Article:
Record Number of ‘Debut Directors’ in UK
he number of first-time business directors in the UK is at an all-time high, according to data compiled by Experian.
The information services company says that alongside a lower level of business experience, these ‘debut directors’ start-up with less investment than ever before and an increasing proportion come from backgrounds with lower than average levels of affluence.
A total of 515,000 businesses were created in the UK last year, up 8.9% from 473,000 in 2012, with the proportion of first-time directors rising by 12.6% to 304,000 from 270,000. A debut director is an individual listed as a company director for the first time.
First-time directors in 2013 have less start-up capital, adds Experian, and come from a lower affluence band when comparing these individuals’ incomes, property values and net worth to national averages.
Survival of the fittest
There is also good news for UK start-ups, with business survival rates up from 76% in 2009, to 87% in 2011. The survival rate measures businesses still trading two years after start-up, observing companies which have survived up to the end of 2013. Overall, those less affluent Debut Directors have a slightly lower chance of survival (84 per cent compared to 87 per cent survival rate in 2011), but a savvy approach to business and credit management can increase those chances significantly.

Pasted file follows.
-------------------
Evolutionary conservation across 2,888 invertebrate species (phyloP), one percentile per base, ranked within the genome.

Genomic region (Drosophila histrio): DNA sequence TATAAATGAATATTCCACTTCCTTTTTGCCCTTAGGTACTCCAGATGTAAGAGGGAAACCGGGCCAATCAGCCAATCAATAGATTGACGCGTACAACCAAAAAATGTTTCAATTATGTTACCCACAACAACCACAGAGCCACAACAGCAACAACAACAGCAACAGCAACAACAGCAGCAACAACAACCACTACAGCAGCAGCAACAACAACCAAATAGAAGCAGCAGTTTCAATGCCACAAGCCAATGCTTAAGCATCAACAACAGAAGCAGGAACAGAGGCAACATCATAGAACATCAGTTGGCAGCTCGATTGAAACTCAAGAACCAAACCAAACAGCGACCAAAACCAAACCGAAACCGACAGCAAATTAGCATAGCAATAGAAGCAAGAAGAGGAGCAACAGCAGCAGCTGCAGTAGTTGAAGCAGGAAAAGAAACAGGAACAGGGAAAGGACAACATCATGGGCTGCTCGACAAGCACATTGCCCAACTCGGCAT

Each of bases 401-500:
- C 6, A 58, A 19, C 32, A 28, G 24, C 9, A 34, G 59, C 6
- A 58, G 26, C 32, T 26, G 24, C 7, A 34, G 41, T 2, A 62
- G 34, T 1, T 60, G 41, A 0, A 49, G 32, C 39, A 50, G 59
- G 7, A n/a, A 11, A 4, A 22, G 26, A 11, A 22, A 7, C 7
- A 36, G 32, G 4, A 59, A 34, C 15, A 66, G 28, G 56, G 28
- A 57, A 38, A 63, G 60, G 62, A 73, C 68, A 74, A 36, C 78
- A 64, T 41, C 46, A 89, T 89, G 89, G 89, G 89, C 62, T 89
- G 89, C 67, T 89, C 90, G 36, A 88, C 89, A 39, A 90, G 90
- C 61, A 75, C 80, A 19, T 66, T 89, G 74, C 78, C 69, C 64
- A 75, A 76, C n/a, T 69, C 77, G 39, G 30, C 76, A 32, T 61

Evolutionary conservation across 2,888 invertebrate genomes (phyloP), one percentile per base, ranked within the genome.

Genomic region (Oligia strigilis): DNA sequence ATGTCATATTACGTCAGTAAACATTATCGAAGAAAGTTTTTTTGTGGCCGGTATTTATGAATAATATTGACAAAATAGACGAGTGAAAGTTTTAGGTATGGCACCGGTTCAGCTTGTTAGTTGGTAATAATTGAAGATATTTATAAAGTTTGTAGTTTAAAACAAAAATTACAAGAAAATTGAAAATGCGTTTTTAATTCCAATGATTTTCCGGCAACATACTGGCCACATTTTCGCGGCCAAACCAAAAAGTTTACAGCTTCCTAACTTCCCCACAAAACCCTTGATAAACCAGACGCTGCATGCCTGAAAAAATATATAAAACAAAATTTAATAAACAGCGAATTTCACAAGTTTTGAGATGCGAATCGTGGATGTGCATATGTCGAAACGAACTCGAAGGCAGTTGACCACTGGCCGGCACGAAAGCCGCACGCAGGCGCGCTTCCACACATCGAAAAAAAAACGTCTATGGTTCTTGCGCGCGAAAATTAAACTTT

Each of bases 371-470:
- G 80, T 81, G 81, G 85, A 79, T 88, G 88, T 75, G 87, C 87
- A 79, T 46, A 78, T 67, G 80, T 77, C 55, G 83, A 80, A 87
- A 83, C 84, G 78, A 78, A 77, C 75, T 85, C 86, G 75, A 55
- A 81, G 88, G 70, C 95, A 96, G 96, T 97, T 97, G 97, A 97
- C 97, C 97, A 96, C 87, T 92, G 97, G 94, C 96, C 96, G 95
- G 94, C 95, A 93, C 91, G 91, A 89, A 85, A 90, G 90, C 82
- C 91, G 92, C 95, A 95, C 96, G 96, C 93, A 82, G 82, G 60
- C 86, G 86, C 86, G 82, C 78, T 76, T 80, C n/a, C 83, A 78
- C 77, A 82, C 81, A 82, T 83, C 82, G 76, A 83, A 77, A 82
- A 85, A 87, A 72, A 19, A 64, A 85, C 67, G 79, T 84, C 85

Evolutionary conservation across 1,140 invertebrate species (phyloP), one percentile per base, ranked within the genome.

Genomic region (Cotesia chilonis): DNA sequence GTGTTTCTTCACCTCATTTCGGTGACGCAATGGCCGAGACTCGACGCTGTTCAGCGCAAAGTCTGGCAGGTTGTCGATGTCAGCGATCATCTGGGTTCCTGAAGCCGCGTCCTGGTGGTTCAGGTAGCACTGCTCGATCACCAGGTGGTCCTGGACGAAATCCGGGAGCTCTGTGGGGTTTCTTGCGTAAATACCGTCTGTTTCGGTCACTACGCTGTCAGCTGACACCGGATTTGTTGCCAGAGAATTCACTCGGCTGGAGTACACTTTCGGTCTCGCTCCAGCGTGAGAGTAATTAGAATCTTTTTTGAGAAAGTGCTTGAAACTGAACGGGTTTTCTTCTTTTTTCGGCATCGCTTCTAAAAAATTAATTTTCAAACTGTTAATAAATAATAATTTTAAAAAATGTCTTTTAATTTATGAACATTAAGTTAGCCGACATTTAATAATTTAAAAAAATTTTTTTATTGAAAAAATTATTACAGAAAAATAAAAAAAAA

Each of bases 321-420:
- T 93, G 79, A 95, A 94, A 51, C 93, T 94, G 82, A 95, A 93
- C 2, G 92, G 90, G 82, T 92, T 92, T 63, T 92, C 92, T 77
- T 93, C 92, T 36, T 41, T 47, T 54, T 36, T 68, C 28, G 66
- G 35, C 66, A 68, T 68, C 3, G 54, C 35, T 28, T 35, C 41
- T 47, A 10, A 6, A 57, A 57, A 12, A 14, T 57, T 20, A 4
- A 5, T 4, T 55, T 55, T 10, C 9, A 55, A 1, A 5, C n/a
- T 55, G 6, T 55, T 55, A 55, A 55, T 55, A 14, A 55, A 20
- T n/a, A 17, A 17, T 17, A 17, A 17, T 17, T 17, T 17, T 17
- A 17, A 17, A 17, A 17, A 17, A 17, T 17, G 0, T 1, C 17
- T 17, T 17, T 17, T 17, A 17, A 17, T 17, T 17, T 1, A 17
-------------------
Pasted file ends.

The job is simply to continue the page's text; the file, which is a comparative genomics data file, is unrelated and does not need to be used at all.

“These figures suggest a shift in how we should view the average UK entrepreneur,” said Max Firth, Managing Director for Experian Business Information Services, UK&I. “It’s not all high-tech start-ups and Dragons’ Den-style big ideas. An increasing proportion of new business directors are making the most of the lower start-up entry levels; grabbing a mobile phone, a laptop and a flexible workplace, and creating their own jobs and their own opportunities.
“While this increasing population of debut Directors should be celebrated, there’s much they can do to improve their chances of success. Some may still lack the experience, capital and contacts needed to survive those first few tricky years.
“So it’s crucial for young entrepreneurs to tap into business support networks for advice and they shouldn’t underestimate the value in partnering with a more experienced director if they can. Just as crucially, they need be aware of how others may see their business and the impact this could have on their access to essential services and potential funding opportunities.”
Advice for debut directors: